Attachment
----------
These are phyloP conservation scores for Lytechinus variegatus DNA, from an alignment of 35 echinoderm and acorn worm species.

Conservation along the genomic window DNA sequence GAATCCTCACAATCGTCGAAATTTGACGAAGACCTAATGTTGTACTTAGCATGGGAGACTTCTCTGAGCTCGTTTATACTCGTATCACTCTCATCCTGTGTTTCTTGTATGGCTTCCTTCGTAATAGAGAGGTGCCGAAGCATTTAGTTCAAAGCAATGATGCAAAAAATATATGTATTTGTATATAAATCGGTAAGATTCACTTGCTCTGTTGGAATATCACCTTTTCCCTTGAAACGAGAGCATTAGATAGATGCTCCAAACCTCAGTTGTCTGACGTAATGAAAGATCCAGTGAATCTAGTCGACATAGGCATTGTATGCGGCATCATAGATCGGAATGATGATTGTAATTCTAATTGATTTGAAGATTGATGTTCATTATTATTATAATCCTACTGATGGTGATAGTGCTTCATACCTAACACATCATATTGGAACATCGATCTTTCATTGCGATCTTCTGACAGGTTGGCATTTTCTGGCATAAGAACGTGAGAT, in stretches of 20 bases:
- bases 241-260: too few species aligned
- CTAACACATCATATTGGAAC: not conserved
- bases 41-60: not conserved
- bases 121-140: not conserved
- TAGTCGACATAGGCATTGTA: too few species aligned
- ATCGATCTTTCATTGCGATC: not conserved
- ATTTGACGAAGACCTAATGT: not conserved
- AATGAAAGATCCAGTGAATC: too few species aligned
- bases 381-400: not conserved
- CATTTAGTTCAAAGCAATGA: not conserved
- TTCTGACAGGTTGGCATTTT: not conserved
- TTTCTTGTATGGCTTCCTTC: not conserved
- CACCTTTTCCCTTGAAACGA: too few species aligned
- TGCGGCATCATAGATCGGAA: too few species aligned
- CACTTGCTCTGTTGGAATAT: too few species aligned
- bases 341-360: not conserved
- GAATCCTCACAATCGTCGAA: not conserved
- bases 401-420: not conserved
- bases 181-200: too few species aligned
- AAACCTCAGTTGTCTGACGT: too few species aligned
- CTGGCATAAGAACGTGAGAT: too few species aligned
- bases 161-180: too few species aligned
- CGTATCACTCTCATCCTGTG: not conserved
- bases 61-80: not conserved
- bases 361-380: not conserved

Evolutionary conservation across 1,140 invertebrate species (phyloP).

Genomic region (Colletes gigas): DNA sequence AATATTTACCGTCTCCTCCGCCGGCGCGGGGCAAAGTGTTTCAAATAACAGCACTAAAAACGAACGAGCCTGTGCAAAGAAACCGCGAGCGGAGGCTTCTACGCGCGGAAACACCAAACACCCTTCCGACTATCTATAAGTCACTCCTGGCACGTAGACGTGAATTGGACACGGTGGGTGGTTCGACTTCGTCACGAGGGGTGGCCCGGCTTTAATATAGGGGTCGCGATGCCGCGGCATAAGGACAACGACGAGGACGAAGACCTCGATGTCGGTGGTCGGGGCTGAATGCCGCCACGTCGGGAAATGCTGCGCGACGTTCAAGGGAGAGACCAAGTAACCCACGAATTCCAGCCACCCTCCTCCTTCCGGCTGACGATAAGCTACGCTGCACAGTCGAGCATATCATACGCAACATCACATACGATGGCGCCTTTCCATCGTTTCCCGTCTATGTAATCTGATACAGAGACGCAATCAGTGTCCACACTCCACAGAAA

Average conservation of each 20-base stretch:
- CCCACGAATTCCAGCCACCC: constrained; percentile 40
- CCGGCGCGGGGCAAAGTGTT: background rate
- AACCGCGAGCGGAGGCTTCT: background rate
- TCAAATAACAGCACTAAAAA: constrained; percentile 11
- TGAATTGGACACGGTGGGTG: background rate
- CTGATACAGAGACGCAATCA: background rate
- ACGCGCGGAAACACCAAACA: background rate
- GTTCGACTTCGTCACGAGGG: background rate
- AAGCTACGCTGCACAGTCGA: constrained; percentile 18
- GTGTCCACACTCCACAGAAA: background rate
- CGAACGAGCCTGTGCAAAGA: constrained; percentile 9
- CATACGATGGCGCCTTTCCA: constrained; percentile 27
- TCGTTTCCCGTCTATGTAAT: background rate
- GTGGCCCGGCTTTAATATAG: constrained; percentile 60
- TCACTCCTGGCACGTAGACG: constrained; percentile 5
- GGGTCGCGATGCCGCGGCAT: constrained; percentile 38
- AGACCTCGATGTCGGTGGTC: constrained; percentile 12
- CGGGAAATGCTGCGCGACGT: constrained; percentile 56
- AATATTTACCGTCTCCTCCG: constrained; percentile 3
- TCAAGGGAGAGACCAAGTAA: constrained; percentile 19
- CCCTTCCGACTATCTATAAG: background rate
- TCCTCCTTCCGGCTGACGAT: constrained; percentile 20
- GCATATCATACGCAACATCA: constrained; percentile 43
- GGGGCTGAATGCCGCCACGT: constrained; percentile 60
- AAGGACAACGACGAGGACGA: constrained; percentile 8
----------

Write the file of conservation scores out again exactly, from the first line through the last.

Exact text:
These are phyloP conservation scores for Lytechinus variegatus DNA, from an alignment of 35 echinoderm and acorn worm species.

Conservation along the genomic window DNA sequence GAATCCTCACAATCGTCGAAATTTGACGAAGACCTAATGTTGTACTTAGCATGGGAGACTTCTCTGAGCTCGTTTATACTCGTATCACTCTCATCCTGTGTTTCTTGTATGGCTTCCTTCGTAATAGAGAGGTGCCGAAGCATTTAGTTCAAAGCAATGATGCAAAAAATATATGTATTTGTATATAAATCGGTAAGATTCACTTGCTCTGTTGGAATATCACCTTTTCCCTTGAAACGAGAGCATTAGATAGATGCTCCAAACCTCAGTTGTCTGACGTAATGAAAGATCCAGTGAATCTAGTCGACATAGGCATTGTATGCGGCATCATAGATCGGAATGATGATTGTAATTCTAATTGATTTGAAGATTGATGTTCATTATTATTATAATCCTACTGATGGTGATAGTGCTTCATACCTAACACATCATATTGGAACATCGATCTTTCATTGCGATCTTCTGACAGGTTGGCATTTTCTGGCATAAGAACGTGAGAT, in stretches of 20 bases:
- bases 241-260: too few species aligned
- CTAACACATCATATTGGAAC: not conserved
- bases 41-60: not conserved
- bases 121-140: not conserved
- TAGTCGACATAGGCATTGTA: too few species aligned
- ATCGATCTTTCATTGCGATC: not conserved
- ATTTGACGAAGACCTAATGT: not conserved
- AATGAAAGATCCAGTGAATC: too few species aligned
- bases 381-400: not conserved
- CATTTAGTTCAAAGCAATGA: not conserved
- TTCTGACAGGTTGGCATTTT: not conserved
- TTTCTTGTATGGCTTCCTTC: not conserved
- CACCTTTTCCCTTGAAACGA: too few species aligned
- TGCGGCATCATAGATCGGAA: too few species aligned
- CACTTGCTCTGTTGGAATAT: too few species aligned
- bases 341-360: not conserved
- GAATCCTCACAATCGTCGAA: not conserved
- bases 401-420: not conserved
- bases 181-200: too few species aligned
- AAACCTCAGTTGTCTGACGT: too few species aligned
- CTGGCATAAGAACGTGAGAT: too few species aligned
- bases 161-180: too few species aligned
- CGTATCACTCTCATCCTGTG: not conserved
- bases 61-80: not conserved
- bases 361-380: not conserved

Evolutionary conservation across 1,140 invertebrate species (phyloP).

Genomic region (Colletes gigas): DNA sequence AATATTTACCGTCTCCTCCGCCGGCGCGGGGCAAAGTGTTTCAAATAACAGCACTAAAAACGAACGAGCCTGTGCAAAGAAACCGCGAGCGGAGGCTTCTACGCGCGGAAACACCAAACACCCTTCCGACTATCTATAAGTCACTCCTGGCACGTAGACGTGAATTGGACACGGTGGGTGGTTCGACTTCGTCACGAGGGGTGGCCCGGCTTTAATATAGGGGTCGCGATGCCGCGGCATAAGGACAACGACGAGGACGAAGACCTCGATGTCGGTGGTCGGGGCTGAATGCCGCCACGTCGGGAAATGCTGCGCGACGTTCAAGGGAGAGACCAAGTAACCCACGAATTCCAGCCACCCTCCTCCTTCCGGCTGACGATAAGCTACGCTGCACAGTCGAGCATATCATACGCAACATCACATACGATGGCGCCTTTCCATCGTTTCCCGTCTATGTAATCTGATACAGAGACGCAATCAGTGTCCACACTCCACAGAAA

Average conservation of each 20-base stretch:
- CCCACGAATTCCAGCCACCC: constrained; percentile 40
- CCGGCGCGGGGCAAAGTGTT: background rate
- AACCGCGAGCGGAGGCTTCT: background rate
- TCAAATAACAGCACTAAAAA: constrained; percentile 11
- TGAATTGGACACGGTGGGTG: background rate
- CTGATACAGAGACGCAATCA: background rate
- ACGCGCGGAAACACCAAACA: background rate
- GTTCGACTTCGTCACGAGGG: background rate
- AAGCTACGCTGCACAGTCGA: constrained; percentile 18
- GTGTCCACACTCCACAGAAA: background rate
- CGAACGAGCCTGTGCAAAGA: constrained; percentile 9
- CATACGATGGCGCCTTTCCA: constrained; percentile 27
- TCGTTTCCCGTCTATGTAAT: background rate
- GTGGCCCGGCTTTAATATAG: constrained; percentile 60
- TCACTCCTGGCACGTAGACG: constrained; percentile 5
- GGGTCGCGATGCCGCGGCAT: constrained; percentile 38
- AGACCTCGATGTCGGTGGTC: constrained; percentile 12
- CGGGAAATGCTGCGCGACGT: constrained; percentile 56
- AATATTTACCGTCTCCTCCG: constrained; percentile 3
- TCAAGGGAGAGACCAAGTAA: constrained; percentile 19
- CCCTTCCGACTATCTATAAG: background rate
- TCCTCCTTCCGGCTGACGAT: constrained; percentile 20
- GCATATCATACGCAACATCA: constrained; percentile 43
- GGGGCTGAATGCCGCCACGT: constrained; percentile 60
- AAGGACAACGACGAGGACGA: constrained; percentile 8